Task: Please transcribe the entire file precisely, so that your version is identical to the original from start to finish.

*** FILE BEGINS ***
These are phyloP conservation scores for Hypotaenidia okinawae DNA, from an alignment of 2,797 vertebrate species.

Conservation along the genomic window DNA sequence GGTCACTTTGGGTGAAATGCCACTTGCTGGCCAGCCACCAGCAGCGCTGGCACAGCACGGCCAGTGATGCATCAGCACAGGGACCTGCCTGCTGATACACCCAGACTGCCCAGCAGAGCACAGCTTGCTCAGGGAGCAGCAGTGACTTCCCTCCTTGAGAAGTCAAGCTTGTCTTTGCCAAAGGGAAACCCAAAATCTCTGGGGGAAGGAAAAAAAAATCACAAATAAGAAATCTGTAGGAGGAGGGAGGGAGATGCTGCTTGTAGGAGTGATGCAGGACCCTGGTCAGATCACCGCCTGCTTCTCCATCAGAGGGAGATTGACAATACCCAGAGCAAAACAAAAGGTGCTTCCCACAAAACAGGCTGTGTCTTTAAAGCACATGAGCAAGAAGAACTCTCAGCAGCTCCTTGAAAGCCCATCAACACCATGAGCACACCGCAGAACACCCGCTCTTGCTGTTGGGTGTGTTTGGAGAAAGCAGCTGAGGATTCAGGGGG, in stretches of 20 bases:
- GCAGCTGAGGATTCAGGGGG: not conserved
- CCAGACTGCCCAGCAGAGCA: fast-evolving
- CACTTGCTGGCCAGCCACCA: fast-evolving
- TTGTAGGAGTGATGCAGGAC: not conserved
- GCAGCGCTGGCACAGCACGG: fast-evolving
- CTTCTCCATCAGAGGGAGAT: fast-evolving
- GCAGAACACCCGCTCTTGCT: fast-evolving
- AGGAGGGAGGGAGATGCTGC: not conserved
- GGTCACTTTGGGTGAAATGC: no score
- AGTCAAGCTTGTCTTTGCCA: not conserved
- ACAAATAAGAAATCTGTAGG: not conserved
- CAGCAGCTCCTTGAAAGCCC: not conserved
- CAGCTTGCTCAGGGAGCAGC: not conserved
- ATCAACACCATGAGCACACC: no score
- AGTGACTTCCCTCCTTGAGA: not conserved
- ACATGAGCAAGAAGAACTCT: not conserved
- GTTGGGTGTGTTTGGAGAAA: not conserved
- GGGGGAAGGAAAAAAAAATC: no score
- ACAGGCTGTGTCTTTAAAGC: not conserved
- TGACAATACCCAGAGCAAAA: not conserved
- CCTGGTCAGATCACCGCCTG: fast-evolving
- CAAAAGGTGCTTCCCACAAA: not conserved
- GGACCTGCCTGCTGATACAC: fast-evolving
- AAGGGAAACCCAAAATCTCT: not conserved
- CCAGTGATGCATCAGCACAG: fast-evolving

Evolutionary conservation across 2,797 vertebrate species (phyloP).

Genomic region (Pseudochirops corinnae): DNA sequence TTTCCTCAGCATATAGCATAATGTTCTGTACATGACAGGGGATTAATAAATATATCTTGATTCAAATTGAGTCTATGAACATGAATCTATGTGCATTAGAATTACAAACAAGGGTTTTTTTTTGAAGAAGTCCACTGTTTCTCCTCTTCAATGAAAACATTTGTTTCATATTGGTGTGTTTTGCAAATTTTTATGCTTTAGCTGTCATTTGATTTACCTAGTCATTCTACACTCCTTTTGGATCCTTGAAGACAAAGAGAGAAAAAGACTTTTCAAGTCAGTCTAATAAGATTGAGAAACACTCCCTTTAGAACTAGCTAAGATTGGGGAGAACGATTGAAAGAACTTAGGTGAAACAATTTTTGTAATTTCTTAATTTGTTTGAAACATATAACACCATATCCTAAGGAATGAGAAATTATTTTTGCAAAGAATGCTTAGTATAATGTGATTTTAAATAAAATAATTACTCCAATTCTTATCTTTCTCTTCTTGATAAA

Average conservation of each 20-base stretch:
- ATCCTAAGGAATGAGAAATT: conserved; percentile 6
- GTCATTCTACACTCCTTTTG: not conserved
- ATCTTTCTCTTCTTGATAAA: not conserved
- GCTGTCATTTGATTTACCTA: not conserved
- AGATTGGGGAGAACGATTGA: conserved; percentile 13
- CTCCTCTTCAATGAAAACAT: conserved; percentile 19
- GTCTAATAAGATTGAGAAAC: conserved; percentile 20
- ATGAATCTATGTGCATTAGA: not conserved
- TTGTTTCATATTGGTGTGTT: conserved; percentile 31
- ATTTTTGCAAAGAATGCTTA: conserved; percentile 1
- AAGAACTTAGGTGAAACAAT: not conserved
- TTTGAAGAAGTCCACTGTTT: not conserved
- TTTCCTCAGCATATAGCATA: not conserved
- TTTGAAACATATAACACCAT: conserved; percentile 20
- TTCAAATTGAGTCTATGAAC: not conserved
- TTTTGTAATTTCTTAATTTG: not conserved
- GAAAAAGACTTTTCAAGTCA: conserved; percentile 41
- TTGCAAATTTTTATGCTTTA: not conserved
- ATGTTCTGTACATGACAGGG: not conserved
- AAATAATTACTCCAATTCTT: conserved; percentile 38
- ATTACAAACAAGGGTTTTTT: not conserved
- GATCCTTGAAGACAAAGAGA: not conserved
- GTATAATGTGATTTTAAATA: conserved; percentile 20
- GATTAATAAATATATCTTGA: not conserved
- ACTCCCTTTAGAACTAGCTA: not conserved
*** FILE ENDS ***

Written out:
These are phyloP conservation scores for Hypotaenidia okinawae DNA, from an alignment of 2,797 vertebrate species.

Conservation along the genomic window DNA sequence GGTCACTTTGGGTGAAATGCCACTTGCTGGCCAGCCACCAGCAGCGCTGGCACAGCACGGCCAGTGATGCATCAGCACAGGGACCTGCCTGCTGATACACCCAGACTGCCCAGCAGAGCACAGCTTGCTCAGGGAGCAGCAGTGACTTCCCTCCTTGAGAAGTCAAGCTTGTCTTTGCCAAAGGGAAACCCAAAATCTCTGGGGGAAGGAAAAAAAAATCACAAATAAGAAATCTGTAGGAGGAGGGAGGGAGATGCTGCTTGTAGGAGTGATGCAGGACCCTGGTCAGATCACCGCCTGCTTCTCCATCAGAGGGAGATTGACAATACCCAGAGCAAAACAAAAGGTGCTTCCCACAAAACAGGCTGTGTCTTTAAAGCACATGAGCAAGAAGAACTCTCAGCAGCTCCTTGAAAGCCCATCAACACCATGAGCACACCGCAGAACACCCGCTCTTGCTGTTGGGTGTGTTTGGAGAAAGCAGCTGAGGATTCAGGGGG, in stretches of 20 bases:
- GCAGCTGAGGATTCAGGGGG: not conserved
- CCAGACTGCCCAGCAGAGCA: fast-evolving
- CACTTGCTGGCCAGCCACCA: fast-evolving
- TTGTAGGAGTGATGCAGGAC: not conserved
- GCAGCGCTGGCACAGCACGG: fast-evolving
- CTTCTCCATCAGAGGGAGAT: fast-evolving
- GCAGAACACCCGCTCTTGCT: fast-evolving
- AGGAGGGAGGGAGATGCTGC: not conserved
- GGTCACTTTGGGTGAAATGC: no score
- AGTCAAGCTTGTCTTTGCCA: not conserved
- ACAAATAAGAAATCTGTAGG: not conserved
- CAGCAGCTCCTTGAAAGCCC: not conserved
- CAGCTTGCTCAGGGAGCAGC: not conserved
- ATCAACACCATGAGCACACC: no score
- AGTGACTTCCCTCCTTGAGA: not conserved
- ACATGAGCAAGAAGAACTCT: not conserved
- GTTGGGTGTGTTTGGAGAAA: not conserved
- GGGGGAAGGAAAAAAAAATC: no score
- ACAGGCTGTGTCTTTAAAGC: not conserved
- TGACAATACCCAGAGCAAAA: not conserved
- CCTGGTCAGATCACCGCCTG: fast-evolving
- CAAAAGGTGCTTCCCACAAA: not conserved
- GGACCTGCCTGCTGATACAC: fast-evolving
- AAGGGAAACCCAAAATCTCT: not conserved
- CCAGTGATGCATCAGCACAG: fast-evolving

Evolutionary conservation across 2,797 vertebrate species (phyloP).

Genomic region (Pseudochirops corinnae): DNA sequence TTTCCTCAGCATATAGCATAATGTTCTGTACATGACAGGGGATTAATAAATATATCTTGATTCAAATTGAGTCTATGAACATGAATCTATGTGCATTAGAATTACAAACAAGGGTTTTTTTTTGAAGAAGTCCACTGTTTCTCCTCTTCAATGAAAACATTTGTTTCATATTGGTGTGTTTTGCAAATTTTTATGCTTTAGCTGTCATTTGATTTACCTAGTCATTCTACACTCCTTTTGGATCCTTGAAGACAAAGAGAGAAAAAGACTTTTCAAGTCAGTCTAATAAGATTGAGAAACACTCCCTTTAGAACTAGCTAAGATTGGGGAGAACGATTGAAAGAACTTAGGTGAAACAATTTTTGTAATTTCTTAATTTGTTTGAAACATATAACACCATATCCTAAGGAATGAGAAATTATTTTTGCAAAGAATGCTTAGTATAATGTGATTTTAAATAAAATAATTACTCCAATTCTTATCTTTCTCTTCTTGATAAA

Average conservation of each 20-base stretch:
- ATCCTAAGGAATGAGAAATT: conserved; percentile 6
- GTCATTCTACACTCCTTTTG: not conserved
- ATCTTTCTCTTCTTGATAAA: not conserved
- GCTGTCATTTGATTTACCTA: not conserved
- AGATTGGGGAGAACGATTGA: conserved; percentile 13
- CTCCTCTTCAATGAAAACAT: conserved; percentile 19
- GTCTAATAAGATTGAGAAAC: conserved; percentile 20
- ATGAATCTATGTGCATTAGA: not conserved
- TTGTTTCATATTGGTGTGTT: conserved; percentile 31
- ATTTTTGCAAAGAATGCTTA: conserved; percentile 1
- AAGAACTTAGGTGAAACAAT: not conserved
- TTTGAAGAAGTCCACTGTTT: not conserved
- TTTCCTCAGCATATAGCATA: not conserved
- TTTGAAACATATAACACCAT: conserved; percentile 20
- TTCAAATTGAGTCTATGAAC: not conserved
- TTTTGTAATTTCTTAATTTG: not conserved
- GAAAAAGACTTTTCAAGTCA: conserved; percentile 41
- TTGCAAATTTTTATGCTTTA: not conserved
- ATGTTCTGTACATGACAGGG: not conserved
- AAATAATTACTCCAATTCTT: conserved; percentile 38
- ATTACAAACAAGGGTTTTTT: not conserved
- GATCCTTGAAGACAAAGAGA: not conserved
- GTATAATGTGATTTTAAATA: conserved; percentile 20
- GATTAATAAATATATCTTGA: not conserved
- ACTCCCTTTAGAACTAGCTA: not conserved